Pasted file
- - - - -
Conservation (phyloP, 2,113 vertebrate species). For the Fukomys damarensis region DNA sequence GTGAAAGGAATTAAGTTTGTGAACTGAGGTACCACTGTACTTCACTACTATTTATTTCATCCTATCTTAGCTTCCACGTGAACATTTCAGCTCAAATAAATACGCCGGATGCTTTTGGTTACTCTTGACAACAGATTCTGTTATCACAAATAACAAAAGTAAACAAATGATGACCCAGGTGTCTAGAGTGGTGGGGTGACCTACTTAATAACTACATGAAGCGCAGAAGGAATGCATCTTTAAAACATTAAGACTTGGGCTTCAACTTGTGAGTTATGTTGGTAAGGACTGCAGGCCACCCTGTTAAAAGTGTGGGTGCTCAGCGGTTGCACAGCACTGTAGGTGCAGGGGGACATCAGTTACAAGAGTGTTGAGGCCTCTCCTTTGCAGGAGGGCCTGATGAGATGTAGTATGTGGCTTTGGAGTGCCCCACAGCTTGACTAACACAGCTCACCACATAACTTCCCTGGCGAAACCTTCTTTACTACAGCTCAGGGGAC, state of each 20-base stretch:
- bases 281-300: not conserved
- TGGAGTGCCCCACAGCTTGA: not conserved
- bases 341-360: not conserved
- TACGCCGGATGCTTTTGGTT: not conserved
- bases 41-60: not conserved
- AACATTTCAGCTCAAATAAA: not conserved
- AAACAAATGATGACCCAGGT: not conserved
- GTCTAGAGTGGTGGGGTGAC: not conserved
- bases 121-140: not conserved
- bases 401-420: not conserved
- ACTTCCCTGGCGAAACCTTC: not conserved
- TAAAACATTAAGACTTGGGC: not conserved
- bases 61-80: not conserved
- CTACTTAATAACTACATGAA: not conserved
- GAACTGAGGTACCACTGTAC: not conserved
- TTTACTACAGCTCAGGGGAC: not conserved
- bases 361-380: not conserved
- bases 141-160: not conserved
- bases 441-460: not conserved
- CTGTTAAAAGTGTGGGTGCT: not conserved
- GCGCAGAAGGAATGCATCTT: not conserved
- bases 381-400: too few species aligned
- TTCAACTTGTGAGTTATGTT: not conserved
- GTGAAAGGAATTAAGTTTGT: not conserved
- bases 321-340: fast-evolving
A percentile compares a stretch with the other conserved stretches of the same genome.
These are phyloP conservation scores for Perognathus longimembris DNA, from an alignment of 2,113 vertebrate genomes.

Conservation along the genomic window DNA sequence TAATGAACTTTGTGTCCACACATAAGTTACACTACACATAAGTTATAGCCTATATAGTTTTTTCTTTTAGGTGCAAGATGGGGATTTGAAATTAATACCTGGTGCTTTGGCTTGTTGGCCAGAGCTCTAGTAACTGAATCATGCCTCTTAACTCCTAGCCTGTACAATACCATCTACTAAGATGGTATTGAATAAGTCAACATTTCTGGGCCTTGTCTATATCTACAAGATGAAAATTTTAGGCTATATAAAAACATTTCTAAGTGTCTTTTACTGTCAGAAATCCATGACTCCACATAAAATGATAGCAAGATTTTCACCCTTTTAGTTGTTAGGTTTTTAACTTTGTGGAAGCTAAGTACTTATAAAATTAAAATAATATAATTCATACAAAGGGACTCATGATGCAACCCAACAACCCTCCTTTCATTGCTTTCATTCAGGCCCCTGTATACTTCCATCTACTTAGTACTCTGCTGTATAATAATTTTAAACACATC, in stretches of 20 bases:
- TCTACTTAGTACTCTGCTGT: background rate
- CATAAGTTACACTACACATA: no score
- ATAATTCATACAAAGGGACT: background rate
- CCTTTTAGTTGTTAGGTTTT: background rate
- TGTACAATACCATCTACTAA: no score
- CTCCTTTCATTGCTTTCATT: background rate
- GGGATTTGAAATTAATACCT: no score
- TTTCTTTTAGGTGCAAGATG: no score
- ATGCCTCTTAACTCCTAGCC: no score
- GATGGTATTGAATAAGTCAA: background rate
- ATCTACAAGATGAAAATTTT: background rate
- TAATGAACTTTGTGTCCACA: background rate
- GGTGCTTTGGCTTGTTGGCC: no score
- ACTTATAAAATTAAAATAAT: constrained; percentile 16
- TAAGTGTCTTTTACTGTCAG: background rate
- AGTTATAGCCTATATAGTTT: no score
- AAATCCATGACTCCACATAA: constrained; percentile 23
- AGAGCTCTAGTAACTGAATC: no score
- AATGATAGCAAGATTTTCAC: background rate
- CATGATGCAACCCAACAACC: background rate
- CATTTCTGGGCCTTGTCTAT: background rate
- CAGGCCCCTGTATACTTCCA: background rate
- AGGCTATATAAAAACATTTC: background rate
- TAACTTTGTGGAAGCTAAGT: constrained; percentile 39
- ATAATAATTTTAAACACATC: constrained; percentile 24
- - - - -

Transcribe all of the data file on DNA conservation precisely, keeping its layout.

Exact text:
Conservation (phyloP, 2,113 vertebrate species). For the Fukomys damarensis region DNA sequence GTGAAAGGAATTAAGTTTGTGAACTGAGGTACCACTGTACTTCACTACTATTTATTTCATCCTATCTTAGCTTCCACGTGAACATTTCAGCTCAAATAAATACGCCGGATGCTTTTGGTTACTCTTGACAACAGATTCTGTTATCACAAATAACAAAAGTAAACAAATGATGACCCAGGTGTCTAGAGTGGTGGGGTGACCTACTTAATAACTACATGAAGCGCAGAAGGAATGCATCTTTAAAACATTAAGACTTGGGCTTCAACTTGTGAGTTATGTTGGTAAGGACTGCAGGCCACCCTGTTAAAAGTGTGGGTGCTCAGCGGTTGCACAGCACTGTAGGTGCAGGGGGACATCAGTTACAAGAGTGTTGAGGCCTCTCCTTTGCAGGAGGGCCTGATGAGATGTAGTATGTGGCTTTGGAGTGCCCCACAGCTTGACTAACACAGCTCACCACATAACTTCCCTGGCGAAACCTTCTTTACTACAGCTCAGGGGAC, state of each 20-base stretch:
- bases 281-300: not conserved
- TGGAGTGCCCCACAGCTTGA: not conserved
- bases 341-360: not conserved
- TACGCCGGATGCTTTTGGTT: not conserved
- bases 41-60: not conserved
- AACATTTCAGCTCAAATAAA: not conserved
- AAACAAATGATGACCCAGGT: not conserved
- GTCTAGAGTGGTGGGGTGAC: not conserved
- bases 121-140: not conserved
- bases 401-420: not conserved
- ACTTCCCTGGCGAAACCTTC: not conserved
- TAAAACATTAAGACTTGGGC: not conserved
- bases 61-80: not conserved
- CTACTTAATAACTACATGAA: not conserved
- GAACTGAGGTACCACTGTAC: not conserved
- TTTACTACAGCTCAGGGGAC: not conserved
- bases 361-380: not conserved
- bases 141-160: not conserved
- bases 441-460: not conserved
- CTGTTAAAAGTGTGGGTGCT: not conserved
- GCGCAGAAGGAATGCATCTT: not conserved
- bases 381-400: too few species aligned
- TTCAACTTGTGAGTTATGTT: not conserved
- GTGAAAGGAATTAAGTTTGT: not conserved
- bases 321-340: fast-evolving
A percentile compares a stretch with the other conserved stretches of the same genome.
These are phyloP conservation scores for Perognathus longimembris DNA, from an alignment of 2,113 vertebrate genomes.

Conservation along the genomic window DNA sequence TAATGAACTTTGTGTCCACACATAAGTTACACTACACATAAGTTATAGCCTATATAGTTTTTTCTTTTAGGTGCAAGATGGGGATTTGAAATTAATACCTGGTGCTTTGGCTTGTTGGCCAGAGCTCTAGTAACTGAATCATGCCTCTTAACTCCTAGCCTGTACAATACCATCTACTAAGATGGTATTGAATAAGTCAACATTTCTGGGCCTTGTCTATATCTACAAGATGAAAATTTTAGGCTATATAAAAACATTTCTAAGTGTCTTTTACTGTCAGAAATCCATGACTCCACATAAAATGATAGCAAGATTTTCACCCTTTTAGTTGTTAGGTTTTTAACTTTGTGGAAGCTAAGTACTTATAAAATTAAAATAATATAATTCATACAAAGGGACTCATGATGCAACCCAACAACCCTCCTTTCATTGCTTTCATTCAGGCCCCTGTATACTTCCATCTACTTAGTACTCTGCTGTATAATAATTTTAAACACATC, in stretches of 20 bases:
- TCTACTTAGTACTCTGCTGT: background rate
- CATAAGTTACACTACACATA: no score
- ATAATTCATACAAAGGGACT: background rate
- CCTTTTAGTTGTTAGGTTTT: background rate
- TGTACAATACCATCTACTAA: no score
- CTCCTTTCATTGCTTTCATT: background rate
- GGGATTTGAAATTAATACCT: no score
- TTTCTTTTAGGTGCAAGATG: no score
- ATGCCTCTTAACTCCTAGCC: no score
- GATGGTATTGAATAAGTCAA: background rate
- ATCTACAAGATGAAAATTTT: background rate
- TAATGAACTTTGTGTCCACA: background rate
- GGTGCTTTGGCTTGTTGGCC: no score
- ACTTATAAAATTAAAATAAT: constrained; percentile 16
- TAAGTGTCTTTTACTGTCAG: background rate
- AGTTATAGCCTATATAGTTT: no score
- AAATCCATGACTCCACATAA: constrained; percentile 23
- AGAGCTCTAGTAACTGAATC: no score
- AATGATAGCAAGATTTTCAC: background rate
- CATGATGCAACCCAACAACC: background rate
- CATTTCTGGGCCTTGTCTAT: background rate
- CAGGCCCCTGTATACTTCCA: background rate
- AGGCTATATAAAAACATTTC: background rate
- TAACTTTGTGGAAGCTAAGT: constrained; percentile 39
- ATAATAATTTTAAACACATC: constrained; percentile 24